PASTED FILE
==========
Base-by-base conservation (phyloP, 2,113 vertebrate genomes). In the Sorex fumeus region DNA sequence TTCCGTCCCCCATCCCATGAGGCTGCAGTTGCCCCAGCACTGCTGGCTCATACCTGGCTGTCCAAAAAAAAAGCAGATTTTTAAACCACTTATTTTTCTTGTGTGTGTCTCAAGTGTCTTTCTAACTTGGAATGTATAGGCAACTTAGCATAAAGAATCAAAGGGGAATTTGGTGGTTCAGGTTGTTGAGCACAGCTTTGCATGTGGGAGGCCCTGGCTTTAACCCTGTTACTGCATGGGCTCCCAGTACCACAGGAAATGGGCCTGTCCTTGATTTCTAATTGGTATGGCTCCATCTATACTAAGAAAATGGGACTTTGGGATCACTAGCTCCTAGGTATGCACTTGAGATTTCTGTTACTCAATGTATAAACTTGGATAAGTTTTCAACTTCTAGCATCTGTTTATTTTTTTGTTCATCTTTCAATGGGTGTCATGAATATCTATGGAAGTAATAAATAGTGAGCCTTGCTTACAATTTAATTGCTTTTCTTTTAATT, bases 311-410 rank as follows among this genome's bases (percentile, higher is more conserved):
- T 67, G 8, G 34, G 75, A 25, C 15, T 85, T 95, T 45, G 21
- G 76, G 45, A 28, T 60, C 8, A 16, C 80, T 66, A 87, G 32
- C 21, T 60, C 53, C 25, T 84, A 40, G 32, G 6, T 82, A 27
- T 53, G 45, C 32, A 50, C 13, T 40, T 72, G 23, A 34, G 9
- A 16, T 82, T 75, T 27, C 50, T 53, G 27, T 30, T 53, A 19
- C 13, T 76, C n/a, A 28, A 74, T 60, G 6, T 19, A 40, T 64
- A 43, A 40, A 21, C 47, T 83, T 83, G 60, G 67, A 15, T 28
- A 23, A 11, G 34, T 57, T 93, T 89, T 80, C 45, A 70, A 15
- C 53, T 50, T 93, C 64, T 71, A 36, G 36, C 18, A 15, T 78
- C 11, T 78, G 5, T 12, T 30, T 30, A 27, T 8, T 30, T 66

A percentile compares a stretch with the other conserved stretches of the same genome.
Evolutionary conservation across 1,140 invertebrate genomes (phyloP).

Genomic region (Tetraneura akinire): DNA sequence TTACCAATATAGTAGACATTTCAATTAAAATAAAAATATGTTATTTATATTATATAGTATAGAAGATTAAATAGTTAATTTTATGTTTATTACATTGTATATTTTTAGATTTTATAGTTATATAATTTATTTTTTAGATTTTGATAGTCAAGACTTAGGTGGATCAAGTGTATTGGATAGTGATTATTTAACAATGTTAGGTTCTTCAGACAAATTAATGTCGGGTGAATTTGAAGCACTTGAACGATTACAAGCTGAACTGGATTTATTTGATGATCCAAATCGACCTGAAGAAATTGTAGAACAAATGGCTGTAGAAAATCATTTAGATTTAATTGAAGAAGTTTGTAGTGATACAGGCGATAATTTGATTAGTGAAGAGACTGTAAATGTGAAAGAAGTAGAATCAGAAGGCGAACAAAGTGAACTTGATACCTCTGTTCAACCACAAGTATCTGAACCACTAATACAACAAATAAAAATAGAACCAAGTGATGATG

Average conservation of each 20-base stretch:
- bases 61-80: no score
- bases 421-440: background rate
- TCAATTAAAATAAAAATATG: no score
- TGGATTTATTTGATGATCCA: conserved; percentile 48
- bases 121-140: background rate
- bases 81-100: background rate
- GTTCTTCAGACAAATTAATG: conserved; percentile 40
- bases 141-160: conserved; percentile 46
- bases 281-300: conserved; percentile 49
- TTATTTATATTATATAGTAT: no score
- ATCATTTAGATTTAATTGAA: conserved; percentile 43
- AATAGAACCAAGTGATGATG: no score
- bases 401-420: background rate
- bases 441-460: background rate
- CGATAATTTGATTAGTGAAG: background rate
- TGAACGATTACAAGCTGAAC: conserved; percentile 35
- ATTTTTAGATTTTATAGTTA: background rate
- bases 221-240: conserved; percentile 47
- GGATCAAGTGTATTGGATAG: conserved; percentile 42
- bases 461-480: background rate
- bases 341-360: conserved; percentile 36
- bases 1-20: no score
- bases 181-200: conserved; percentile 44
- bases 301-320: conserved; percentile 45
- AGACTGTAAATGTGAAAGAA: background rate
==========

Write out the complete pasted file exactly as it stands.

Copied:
Base-by-base conservation (phyloP, 2,113 vertebrate genomes). In the Sorex fumeus region DNA sequence TTCCGTCCCCCATCCCATGAGGCTGCAGTTGCCCCAGCACTGCTGGCTCATACCTGGCTGTCCAAAAAAAAAGCAGATTTTTAAACCACTTATTTTTCTTGTGTGTGTCTCAAGTGTCTTTCTAACTTGGAATGTATAGGCAACTTAGCATAAAGAATCAAAGGGGAATTTGGTGGTTCAGGTTGTTGAGCACAGCTTTGCATGTGGGAGGCCCTGGCTTTAACCCTGTTACTGCATGGGCTCCCAGTACCACAGGAAATGGGCCTGTCCTTGATTTCTAATTGGTATGGCTCCATCTATACTAAGAAAATGGGACTTTGGGATCACTAGCTCCTAGGTATGCACTTGAGATTTCTGTTACTCAATGTATAAACTTGGATAAGTTTTCAACTTCTAGCATCTGTTTATTTTTTTGTTCATCTTTCAATGGGTGTCATGAATATCTATGGAAGTAATAAATAGTGAGCCTTGCTTACAATTTAATTGCTTTTCTTTTAATT, bases 311-410 rank as follows among this genome's bases (percentile, higher is more conserved):
- T 67, G 8, G 34, G 75, A 25, C 15, T 85, T 95, T 45, G 21
- G 76, G 45, A 28, T 60, C 8, A 16, C 80, T 66, A 87, G 32
- C 21, T 60, C 53, C 25, T 84, A 40, G 32, G 6, T 82, A 27
- T 53, G 45, C 32, A 50, C 13, T 40, T 72, G 23, A 34, G 9
- A 16, T 82, T 75, T 27, C 50, T 53, G 27, T 30, T 53, A 19
- C 13, T 76, C n/a, A 28, A 74, T 60, G 6, T 19, A 40, T 64
- A 43, A 40, A 21, C 47, T 83, T 83, G 60, G 67, A 15, T 28
- A 23, A 11, G 34, T 57, T 93, T 89, T 80, C 45, A 70, A 15
- C 53, T 50, T 93, C 64, T 71, A 36, G 36, C 18, A 15, T 78
- C 11, T 78, G 5, T 12, T 30, T 30, A 27, T 8, T 30, T 66

A percentile compares a stretch with the other conserved stretches of the same genome.
Evolutionary conservation across 1,140 invertebrate genomes (phyloP).

Genomic region (Tetraneura akinire): DNA sequence TTACCAATATAGTAGACATTTCAATTAAAATAAAAATATGTTATTTATATTATATAGTATAGAAGATTAAATAGTTAATTTTATGTTTATTACATTGTATATTTTTAGATTTTATAGTTATATAATTTATTTTTTAGATTTTGATAGTCAAGACTTAGGTGGATCAAGTGTATTGGATAGTGATTATTTAACAATGTTAGGTTCTTCAGACAAATTAATGTCGGGTGAATTTGAAGCACTTGAACGATTACAAGCTGAACTGGATTTATTTGATGATCCAAATCGACCTGAAGAAATTGTAGAACAAATGGCTGTAGAAAATCATTTAGATTTAATTGAAGAAGTTTGTAGTGATACAGGCGATAATTTGATTAGTGAAGAGACTGTAAATGTGAAAGAAGTAGAATCAGAAGGCGAACAAAGTGAACTTGATACCTCTGTTCAACCACAAGTATCTGAACCACTAATACAACAAATAAAAATAGAACCAAGTGATGATG

Average conservation of each 20-base stretch:
- bases 61-80: no score
- bases 421-440: background rate
- TCAATTAAAATAAAAATATG: no score
- TGGATTTATTTGATGATCCA: conserved; percentile 48
- bases 121-140: background rate
- bases 81-100: background rate
- GTTCTTCAGACAAATTAATG: conserved; percentile 40
- bases 141-160: conserved; percentile 46
- bases 281-300: conserved; percentile 49
- TTATTTATATTATATAGTAT: no score
- ATCATTTAGATTTAATTGAA: conserved; percentile 43
- AATAGAACCAAGTGATGATG: no score
- bases 401-420: background rate
- bases 441-460: background rate
- CGATAATTTGATTAGTGAAG: background rate
- TGAACGATTACAAGCTGAAC: conserved; percentile 35
- ATTTTTAGATTTTATAGTTA: background rate
- bases 221-240: conserved; percentile 47
- GGATCAAGTGTATTGGATAG: conserved; percentile 42
- bases 461-480: background rate
- bases 341-360: conserved; percentile 36
- bases 1-20: no score
- bases 181-200: conserved; percentile 44
- bases 301-320: conserved; percentile 45
- AGACTGTAAATGTGAAAGAA: background rate